Send to

Choose Destination
See comment in PubMed Commons below
Headache. 2009 May;49(5):726-31. doi: 10.1111/j.1526-4610.2008.01233.x. Epub 2008 Sep 9.

Cervical mobility in women with migraine.

Author information

Biomechanics Medicine and Rehabilitation of the Locomotor Apparatus, University of Sao Paulo, Av. Bandeiranteo, 3900 Monte Alegre, CEP 14049-900, Ribeirão Preto, São Paulo, Brazil.



To contrast the cervical range of motion (CROM) in women with episodic migraine (EM), transformed migraine (TM), and controls without migraine headaches.


Migraineurs often complain about neck pain. Furthermore, neck problems can worsen the headaches in individuals with migraine. Individuals with neck pain usually have reduced CROM. Nonetheless, studies assessing the CROM in migraineurs are scarce.


Our sample was selected in an outpatient headache clinic, and consisted of 45 women aged 20-54 years old, 15 per group. Cervical mobility was evaluated in movements of flexion, extension, right lateral flexion, left lateral flexion, right rotation, and left rotation using the CROM technique, and was contrasted among the groups. Migraine clinical patterns were also evaluated (frequency, duration of migraine, pain in the moment of evaluation, pain in movement, and pain localization) as a function of CROM.


Compared with controls, individuals with TM had numerically inferior CROM in all parameters, and significant reduction in 3 of them: extension (59.3 vs 68.1, P = .02), left lateral flexion (44.5 vs 49.1, P = .03), and right rotation (62.2 vs 69.6, P = .02). Compared with individuals with migraine, the TM group presented significantly reduced mobility only for extension (59.3 vs 68.4, P = .02). Migraineurs also had numerically inferior ROM, contrasted to controls, in 5 of the 6 parameters, although significance was seen just for right rotation (60.8 vs 68.6 P < .01). There was no correlation between cervical mobility and migraine parameters. The CROM was not reduced for the symptomatic side of migraine, in cases of unilateral pain.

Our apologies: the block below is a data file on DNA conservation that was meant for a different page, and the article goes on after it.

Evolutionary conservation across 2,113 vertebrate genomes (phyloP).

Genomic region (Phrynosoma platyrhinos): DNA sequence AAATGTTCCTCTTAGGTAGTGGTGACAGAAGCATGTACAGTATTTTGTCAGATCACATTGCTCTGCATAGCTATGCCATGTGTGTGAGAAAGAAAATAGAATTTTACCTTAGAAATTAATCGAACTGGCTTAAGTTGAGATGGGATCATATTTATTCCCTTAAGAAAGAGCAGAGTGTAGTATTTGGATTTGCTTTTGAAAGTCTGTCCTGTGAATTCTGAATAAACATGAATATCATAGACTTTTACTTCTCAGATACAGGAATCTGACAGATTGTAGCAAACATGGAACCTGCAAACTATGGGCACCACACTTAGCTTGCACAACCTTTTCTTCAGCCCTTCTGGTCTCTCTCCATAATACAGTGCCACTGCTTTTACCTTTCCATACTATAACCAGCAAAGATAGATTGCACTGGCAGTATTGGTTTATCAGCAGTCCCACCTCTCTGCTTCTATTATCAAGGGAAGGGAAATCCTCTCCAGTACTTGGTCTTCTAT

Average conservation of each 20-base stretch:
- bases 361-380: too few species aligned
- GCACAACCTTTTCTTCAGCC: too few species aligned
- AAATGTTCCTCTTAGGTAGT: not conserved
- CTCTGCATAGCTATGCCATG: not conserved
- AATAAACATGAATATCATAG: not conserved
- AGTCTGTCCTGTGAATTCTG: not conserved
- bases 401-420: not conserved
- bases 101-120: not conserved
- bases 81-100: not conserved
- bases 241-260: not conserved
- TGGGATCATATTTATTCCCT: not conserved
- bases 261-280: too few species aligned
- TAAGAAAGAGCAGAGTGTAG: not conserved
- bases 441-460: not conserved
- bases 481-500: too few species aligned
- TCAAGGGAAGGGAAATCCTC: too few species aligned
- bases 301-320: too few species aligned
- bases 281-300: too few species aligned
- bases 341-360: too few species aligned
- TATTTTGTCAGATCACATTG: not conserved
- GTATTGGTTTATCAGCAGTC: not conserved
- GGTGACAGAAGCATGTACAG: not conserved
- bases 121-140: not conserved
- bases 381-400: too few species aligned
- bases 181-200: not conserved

Contrasted to controls, individuals with episodic and TM have decreased cervical range of motion.

[Indexed for MEDLINE]
PubMed Commons home

PubMed Commons

How to join PubMed Commons

    Supplemental Content

    Full text links

    Icon for Wiley
    Loading ...
    Support Center